There’s a new generation graduating high school and college about to enter the workforce, and we’re a lot different than our predecessors. (I can already hear the Boomers and the Gen Xers bracing themselves).
We’re called iGen, a term coined by Jean Twenge, author of “iGen – Why Today’s Super-Connected Kids Are Growing Up Less Rebellious, More Tolerant, Less Happy – and Completely Underprepared for Adulthood.” (Atria Books, 2017). Other names have been pitched for our generation, born approximately 1995 until roughly 2012, including Generation Z, and Homelanders. We even pitched to call ourselves the Founders, from an MTV survey – although the name has hardly stuck.
iGen’s childhood was marked with the rise of technology in the classroom (think: smartphones) and Facebook was widespread across high school the year we entered it. Having opened to the public in 2006, Facebook hit its popularity peak in 2010 with the release of the movie “The Social Network.” As such, I don’t know a high school experience without social media, which is a slight difference from the Millennials, the generation before them. Millennials were mid high school and college aged when Facebook came out, and therefore had a bit more time with experiencing the rise of social media.
Social media took the world by the storm, shaping culture and leaving an imprint on an entire generation. Waving a banner in the name of social intimacy, apps like Instagram and Snapchat promise to make iGen feel more connected. This promise of connection, regardless of whether or not we actually feel more connected (and the data strongly suggests otherwise) has had a profound influence on how we view much of the world – from lifestyles, to love, to mental health.
Every perfectly captioned mountain picture, promising one’s lifestyle is an allure of adventure, may just be no more than a complicated way to wax poetic. Recent data has emerged that suggest a strong link between phone use, and a decrease in mental health. Jean Twenge (2017) wrote, “The results could not be clearer: teens who spend more time on screen activites are more likely to be unhappy, and those who spend more time on nonscreen activites are more likely to be happy.” (p. 77). She goes on to write, “Another study [of adults] found the same thing: the more people use Facebook, the lower their mental health and life satisfaction at the next assessment. But after they interacted with their friends in person, their mental health and life satisfaction improved.” (p. 79).
Is our search for authenticity online the best place to be looking for it? Isn’t our search for connection inside the barricades of social media like looking for a clock in an alligator?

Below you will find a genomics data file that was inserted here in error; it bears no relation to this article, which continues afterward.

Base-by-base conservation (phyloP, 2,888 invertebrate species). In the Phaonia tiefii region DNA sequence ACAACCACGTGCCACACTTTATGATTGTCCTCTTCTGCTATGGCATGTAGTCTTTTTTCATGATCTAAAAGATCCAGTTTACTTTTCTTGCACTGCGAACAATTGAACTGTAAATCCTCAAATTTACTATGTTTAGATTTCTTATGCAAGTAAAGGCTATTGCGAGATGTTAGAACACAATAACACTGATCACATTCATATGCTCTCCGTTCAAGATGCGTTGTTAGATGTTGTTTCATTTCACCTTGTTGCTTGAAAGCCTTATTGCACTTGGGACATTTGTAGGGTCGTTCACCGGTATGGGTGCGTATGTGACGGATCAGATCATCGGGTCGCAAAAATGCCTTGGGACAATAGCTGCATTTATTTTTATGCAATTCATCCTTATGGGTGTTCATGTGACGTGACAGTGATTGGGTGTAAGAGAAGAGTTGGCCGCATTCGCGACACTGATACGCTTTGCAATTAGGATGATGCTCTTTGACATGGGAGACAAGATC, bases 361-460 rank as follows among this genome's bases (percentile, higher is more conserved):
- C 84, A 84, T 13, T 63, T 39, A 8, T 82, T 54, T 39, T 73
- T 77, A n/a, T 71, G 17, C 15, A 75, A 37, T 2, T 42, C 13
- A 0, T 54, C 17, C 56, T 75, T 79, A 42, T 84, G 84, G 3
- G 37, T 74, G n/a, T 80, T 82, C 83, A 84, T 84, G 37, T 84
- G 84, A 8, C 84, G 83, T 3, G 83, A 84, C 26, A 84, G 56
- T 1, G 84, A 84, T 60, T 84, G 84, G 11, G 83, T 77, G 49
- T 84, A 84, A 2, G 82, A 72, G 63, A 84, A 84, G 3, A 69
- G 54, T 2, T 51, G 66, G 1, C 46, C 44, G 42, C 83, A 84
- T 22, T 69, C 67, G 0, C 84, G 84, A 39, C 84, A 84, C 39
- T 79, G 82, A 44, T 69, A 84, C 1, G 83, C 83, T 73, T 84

It’s not a surprise that our generation has more anxiety than previous – in Canada alone, more youth (15 to 24) met the criteria for mood disorders and substance use disorders than any other age group (www.statscan.gc.ca). The oldest age group (65 + older) had the lowest rates of all disorders.
That number may be raising because of the small phone we keep tucked in our back pockets.
I’m not arguing for a total ban on technology; there’s little chance that our phones and media devices will be erased from our current society. What I am advocating for is a shift in our values, and in turn those values will come to reflect how we use and interact with media.
We have to value and honestly believe that our human worth is wrapped in Christ and not tied to a portrayal of who we’d like to be online. We are “bought with a price” (1 Corinthians 6:20), know that we are a “chosen people, a royal priesthood, holy nation” (1 Peter 2:9); and “fearfully and wonderfully made” (Psalm 139:14). Our solid understanding must give way to deep spiritual wisdom about the worth and value of human life, and how our identity is shaped and changed when it collides with who Jesus is.
Our value of connection has to be based on Biblical principles. We can’t be sacrificing face to face connection for the clacking of text messages and comments. The book of Acts gives beautiful descriptions of community. “They followed a daily discipline of worship in the Temple followed by meals at home, every meal a celebration, exuberant and joyful, as they praised God. People in general liked what they saw. Every day their number grew as God added those who were saved.”(Acts 2:46-47). We are a people who worshipped and ate together, who lived life alongside one another in harmony. Our faith traditions point deeply these values, and the community that was built was a great strength as the Good News was being spread.
The last point I want to bring up is fear. I don’t feel that I have enough experience or authority to be speaking to this subject, so I will say what I usually say – I am still learning. But I think we have to value fearlessness in our lives. We have to come to the conclusion that fear is not from God (1 John 4:18), and that peace is what God desires for all of us. And even if our values don’t line up with our emotions, we will remember that God works with us in process, that there is always more to our story than what we can see in front of us.
My generation may look a lot different from the ones that have come before them – but which one hasn’t? I have hope for my generation and the ones following. We’ll be okay if we keep our eyes fixed on Jesus. We’ll be more than okay. Men and women who are educated, and wise, strong and compassionate, respectful and giving, and yet firm believers in objective realities and its truth. More than that, men and women who understand the love of God and whose biggest desire is to guide others to it.
This is my hope for my generation, and all of the ones to come.